My dad was away in Civilian Public Service when Johnny and Bertha were dating. Johnny got the farm deferment, and he and his dad, John A. Senior (not to be confused with the family’s John T. Yoder or John E. Yoder or John C. Yoder or John Earl Yoder or Johnny Junior) did the work of three or four men.

In addition, John A. had been ordained bishop, which meant he had to travel to other churches to hold communion services. One weekend he was gone to eastern Oklahoma. “Meet me at the bus stop in Weatherford at 2 Monday morning,” he told Johnny.

Johnny and Bertha went on a date that night, and Johnny didn’t bother going to bed. He took the horse and buggy to town and waited in front of the grocery store where Bill Evans, the policeman, was parked, leaning back in his seat, with his hat over his eyes, looking sound asleep.

The bus came and it was full of Army boys. “But no Dad.” The second bus was also full of Army boys. And no Dad.

So Johnny untied the horse and went home. The next morning, he got up at 5 to do chores. There was John A. at the kitchen table. “Where were you?” Johnny said. “Where were you?” said his dad.

His dad had been on the third bus.

Bill Evans, still snoozing in his car, woke up and said, “Hop in. I’ll drive you home.”

Suddenly Bill said, “I can’t take you any further. I have just enough gas to get back to town.”

So my grandpa, who had just spend the weekend away at the thankless task of helping a church, and who faced another week of endless physical labor on the farm, gathered his things and walked the three miles home.

“He was all about peace and love,” Johnny said. “Other bishops would lay down the law, but Dad would give people a chance. And Dad let ’em go if they wanted to leave the Amish and go to the Mennonite church.”

Peace and love carried a high price. Mose Yoder, an uncle, was drafted in World War I. Since there were no provisions for conscientious objectors, he was in the camps with the “Army boys.” It was difficult — a few COs died in similar situations. “But then,” Johnny said, “the Army boys started getting sick, one after the other, and pretty soon almost all of them were down, but Mose never got sick. He would go around and take care of the others, bring them water, clean up after them, and even clean up their puke. And he won their respect. Things went much better after that, and he was put in charge of the CO boys.”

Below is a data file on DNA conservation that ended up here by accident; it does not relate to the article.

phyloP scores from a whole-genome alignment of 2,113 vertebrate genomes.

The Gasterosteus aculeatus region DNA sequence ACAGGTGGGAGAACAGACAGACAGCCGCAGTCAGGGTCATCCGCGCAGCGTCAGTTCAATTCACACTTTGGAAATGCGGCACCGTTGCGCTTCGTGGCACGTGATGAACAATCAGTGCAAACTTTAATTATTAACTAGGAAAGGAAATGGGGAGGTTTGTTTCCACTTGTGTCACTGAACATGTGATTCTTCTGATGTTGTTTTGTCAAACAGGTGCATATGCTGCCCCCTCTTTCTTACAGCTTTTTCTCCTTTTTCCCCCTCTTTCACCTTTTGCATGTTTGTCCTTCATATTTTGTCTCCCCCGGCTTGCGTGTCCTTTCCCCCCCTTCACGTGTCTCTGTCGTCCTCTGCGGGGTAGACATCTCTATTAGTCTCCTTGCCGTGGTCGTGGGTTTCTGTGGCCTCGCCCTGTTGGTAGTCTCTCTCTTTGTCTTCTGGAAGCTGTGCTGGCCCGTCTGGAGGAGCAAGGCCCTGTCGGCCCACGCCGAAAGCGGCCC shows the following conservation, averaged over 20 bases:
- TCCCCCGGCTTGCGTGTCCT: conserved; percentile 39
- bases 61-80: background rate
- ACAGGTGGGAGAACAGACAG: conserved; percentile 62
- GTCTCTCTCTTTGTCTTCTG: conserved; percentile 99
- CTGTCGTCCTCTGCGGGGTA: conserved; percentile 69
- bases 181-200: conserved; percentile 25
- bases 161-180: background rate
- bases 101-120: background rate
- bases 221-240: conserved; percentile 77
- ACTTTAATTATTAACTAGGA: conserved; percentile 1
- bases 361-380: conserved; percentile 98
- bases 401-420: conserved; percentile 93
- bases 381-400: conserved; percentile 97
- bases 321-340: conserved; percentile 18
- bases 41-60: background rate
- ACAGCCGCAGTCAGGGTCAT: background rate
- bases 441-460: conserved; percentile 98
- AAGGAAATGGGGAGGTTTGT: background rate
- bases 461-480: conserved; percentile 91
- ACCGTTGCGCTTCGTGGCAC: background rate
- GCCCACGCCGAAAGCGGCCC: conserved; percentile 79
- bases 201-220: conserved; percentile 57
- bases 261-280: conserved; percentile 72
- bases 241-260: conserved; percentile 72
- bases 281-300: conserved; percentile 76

Before we caught our flight home, Johnny gave me a packet of letters my dad had sent from Paraguay in the 1940s, the careful writing on fragile, almost weightless paper.

We flew home to Oregon with the priceless letters in my purse, feeling richer and wiser. My strange old grandpa also had known a pastor’s weariness, and yet he left a legacy of kindness, dedication and peace. Surely that was why my dad had always insisted, whenever I was upset at someone, that I figure out why they might feel and act as they did.

It was possible for a marriage to stay loving and joyful for some 70 years. Posting an insightful meme about peace and love online is a very different thing from mopping up your enemies’ vomit. And when you go visit your elderly uncle, you will learn that if you know which way is north, you can always find your way back home.